Ridge Spring-Monetta High School

Ridge Spring-Monetta High’s approximately 50 seniors sang the school’s “Alma Mater” to begin their graduation ceremony, and their singing impressed Aiken County Public School’s Superintendent Dr. Sean Alford.

“You knew every word and sang with spirit,” he said. “That’s always a good indication of the pride you have in your school.”

Salutatorian Kodi Smart, a graduating junior from Ridge Spring, will be at USCA next year and plans to major in biology with an emphasis in pre-med. She wants to become a radiologist.

“I’m really excited to be moving on and to get started with college and to end this chapter of my life with some of my friends,” she said.

Smart said she wanted to tell her classmates to keep a fresh perspective as they become adults in her salutatory address.

“As you go through life, don’t lose sight of what you wanted to do when you were a kid,” she said. “Keep those childlike ambitions, but use your adult knowledge to really reach those goals.”

Valedictorian Alicia Key said she plans to take a break this summer.

“I’m just going to relax and take it easy because I’ve worked really hard for the past 12 years, and I really deserve it,” she said. “Graduation day means that I finally made it. I’m glad to see my fellow classmates finish, too. I’m so proud of them.”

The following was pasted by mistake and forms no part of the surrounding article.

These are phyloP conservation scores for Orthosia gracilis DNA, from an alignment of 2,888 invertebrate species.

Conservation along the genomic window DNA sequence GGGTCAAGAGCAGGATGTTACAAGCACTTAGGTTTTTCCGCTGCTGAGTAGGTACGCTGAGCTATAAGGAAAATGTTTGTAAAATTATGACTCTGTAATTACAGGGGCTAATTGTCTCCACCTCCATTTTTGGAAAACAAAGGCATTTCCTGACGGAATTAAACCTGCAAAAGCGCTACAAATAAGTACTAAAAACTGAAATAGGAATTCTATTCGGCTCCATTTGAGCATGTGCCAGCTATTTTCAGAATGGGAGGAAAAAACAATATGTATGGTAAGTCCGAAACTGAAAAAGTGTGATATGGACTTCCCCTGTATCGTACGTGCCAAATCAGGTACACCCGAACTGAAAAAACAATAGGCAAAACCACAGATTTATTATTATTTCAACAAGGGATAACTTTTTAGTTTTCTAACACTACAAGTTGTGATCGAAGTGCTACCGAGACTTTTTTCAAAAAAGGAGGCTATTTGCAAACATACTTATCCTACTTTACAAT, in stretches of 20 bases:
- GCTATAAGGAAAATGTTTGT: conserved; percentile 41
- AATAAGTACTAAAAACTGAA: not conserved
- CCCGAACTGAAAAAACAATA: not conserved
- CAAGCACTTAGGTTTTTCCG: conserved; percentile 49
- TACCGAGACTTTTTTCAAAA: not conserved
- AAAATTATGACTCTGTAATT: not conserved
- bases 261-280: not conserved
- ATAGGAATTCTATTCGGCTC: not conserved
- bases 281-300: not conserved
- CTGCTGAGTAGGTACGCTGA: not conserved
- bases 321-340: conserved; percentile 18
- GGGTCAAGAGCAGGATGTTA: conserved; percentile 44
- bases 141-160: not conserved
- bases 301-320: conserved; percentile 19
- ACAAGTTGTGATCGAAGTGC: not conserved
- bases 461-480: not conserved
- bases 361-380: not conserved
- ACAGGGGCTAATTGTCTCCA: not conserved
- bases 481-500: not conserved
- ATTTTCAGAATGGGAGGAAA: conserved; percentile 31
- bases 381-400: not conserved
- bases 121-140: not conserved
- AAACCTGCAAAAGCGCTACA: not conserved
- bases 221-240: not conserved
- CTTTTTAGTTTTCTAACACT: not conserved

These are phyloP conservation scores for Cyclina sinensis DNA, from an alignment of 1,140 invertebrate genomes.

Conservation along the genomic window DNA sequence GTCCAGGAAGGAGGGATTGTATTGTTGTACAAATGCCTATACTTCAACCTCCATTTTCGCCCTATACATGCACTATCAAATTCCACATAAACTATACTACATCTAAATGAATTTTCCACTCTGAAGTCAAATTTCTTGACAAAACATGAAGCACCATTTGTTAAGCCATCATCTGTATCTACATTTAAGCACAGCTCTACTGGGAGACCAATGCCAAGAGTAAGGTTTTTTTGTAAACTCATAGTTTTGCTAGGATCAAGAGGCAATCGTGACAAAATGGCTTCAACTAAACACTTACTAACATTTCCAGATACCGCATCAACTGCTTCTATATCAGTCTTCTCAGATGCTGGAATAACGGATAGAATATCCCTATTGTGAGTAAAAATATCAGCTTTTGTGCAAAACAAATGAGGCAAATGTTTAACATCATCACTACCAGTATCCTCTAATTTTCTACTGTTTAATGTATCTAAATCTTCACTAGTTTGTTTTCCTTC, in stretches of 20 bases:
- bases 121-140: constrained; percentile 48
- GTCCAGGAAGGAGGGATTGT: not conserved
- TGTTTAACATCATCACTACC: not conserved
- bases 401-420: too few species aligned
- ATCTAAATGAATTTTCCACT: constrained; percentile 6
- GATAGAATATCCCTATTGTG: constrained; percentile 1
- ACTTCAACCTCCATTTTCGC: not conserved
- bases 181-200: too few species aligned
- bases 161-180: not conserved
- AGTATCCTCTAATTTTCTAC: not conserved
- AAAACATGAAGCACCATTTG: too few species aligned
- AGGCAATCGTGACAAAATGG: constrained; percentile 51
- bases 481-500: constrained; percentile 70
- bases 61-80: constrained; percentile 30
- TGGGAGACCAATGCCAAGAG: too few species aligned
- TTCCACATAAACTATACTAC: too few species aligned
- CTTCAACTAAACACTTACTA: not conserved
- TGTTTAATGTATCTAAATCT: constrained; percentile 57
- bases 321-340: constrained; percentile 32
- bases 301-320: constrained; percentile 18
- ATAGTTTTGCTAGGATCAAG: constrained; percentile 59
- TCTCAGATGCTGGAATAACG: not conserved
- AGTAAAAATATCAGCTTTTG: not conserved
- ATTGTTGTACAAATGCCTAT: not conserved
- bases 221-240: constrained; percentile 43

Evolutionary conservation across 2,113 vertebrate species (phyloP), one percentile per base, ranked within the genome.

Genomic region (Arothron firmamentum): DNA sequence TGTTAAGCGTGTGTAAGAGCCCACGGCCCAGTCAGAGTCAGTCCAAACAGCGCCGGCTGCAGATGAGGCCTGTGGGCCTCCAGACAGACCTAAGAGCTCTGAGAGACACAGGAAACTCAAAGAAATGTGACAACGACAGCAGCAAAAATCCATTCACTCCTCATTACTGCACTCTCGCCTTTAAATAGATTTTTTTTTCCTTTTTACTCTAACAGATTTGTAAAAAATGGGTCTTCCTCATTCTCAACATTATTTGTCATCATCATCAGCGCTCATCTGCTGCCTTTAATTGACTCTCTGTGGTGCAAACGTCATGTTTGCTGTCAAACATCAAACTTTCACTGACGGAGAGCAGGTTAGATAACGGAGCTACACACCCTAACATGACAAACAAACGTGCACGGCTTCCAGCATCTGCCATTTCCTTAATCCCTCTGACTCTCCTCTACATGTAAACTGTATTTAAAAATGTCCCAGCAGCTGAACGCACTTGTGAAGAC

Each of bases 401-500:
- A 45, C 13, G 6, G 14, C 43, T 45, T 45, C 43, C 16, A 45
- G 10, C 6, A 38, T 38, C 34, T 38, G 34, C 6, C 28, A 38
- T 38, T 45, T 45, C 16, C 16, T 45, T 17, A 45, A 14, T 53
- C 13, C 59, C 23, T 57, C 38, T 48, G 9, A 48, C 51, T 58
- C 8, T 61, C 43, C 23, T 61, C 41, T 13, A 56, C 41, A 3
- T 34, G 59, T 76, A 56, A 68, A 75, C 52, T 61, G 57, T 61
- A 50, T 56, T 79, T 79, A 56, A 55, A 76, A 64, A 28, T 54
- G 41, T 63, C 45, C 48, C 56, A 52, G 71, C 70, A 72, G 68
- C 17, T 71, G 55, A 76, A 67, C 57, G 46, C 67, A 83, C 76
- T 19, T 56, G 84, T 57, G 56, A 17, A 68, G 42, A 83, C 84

Key considered Furman, Clemson and Stanford universities for college, but Furman in Greenville, being closer to home, won out.

“I’m really looking forward to the fall,” she said. “I’m looking forward to starting my college life off really strong and making sure I transition into adulthood smoothly.”

Ridge Spring-Monetta Principal Kyle said Key recently was named the Aiken County Career Center Student of the Year, adding that her success is the school’s success.

“Every time we call her name to celebrate one of her achievements, it’s another success for our school, our community and for all of our kids,” Blankenship said. “She’s got a huge group of students who not only look up to her but also respect her as a member of our school family and as another Trojan at RS-M.”

Key’s success goes beyond academics, Blankenship said. Key made a public service announcement to help recruit bus drivers.

“It ended up getting us a ton of bus drivers,” he said. “I’m so proud. She’s set the bar very high, and I only expect that the next group of students will reach that bar and go over and above.”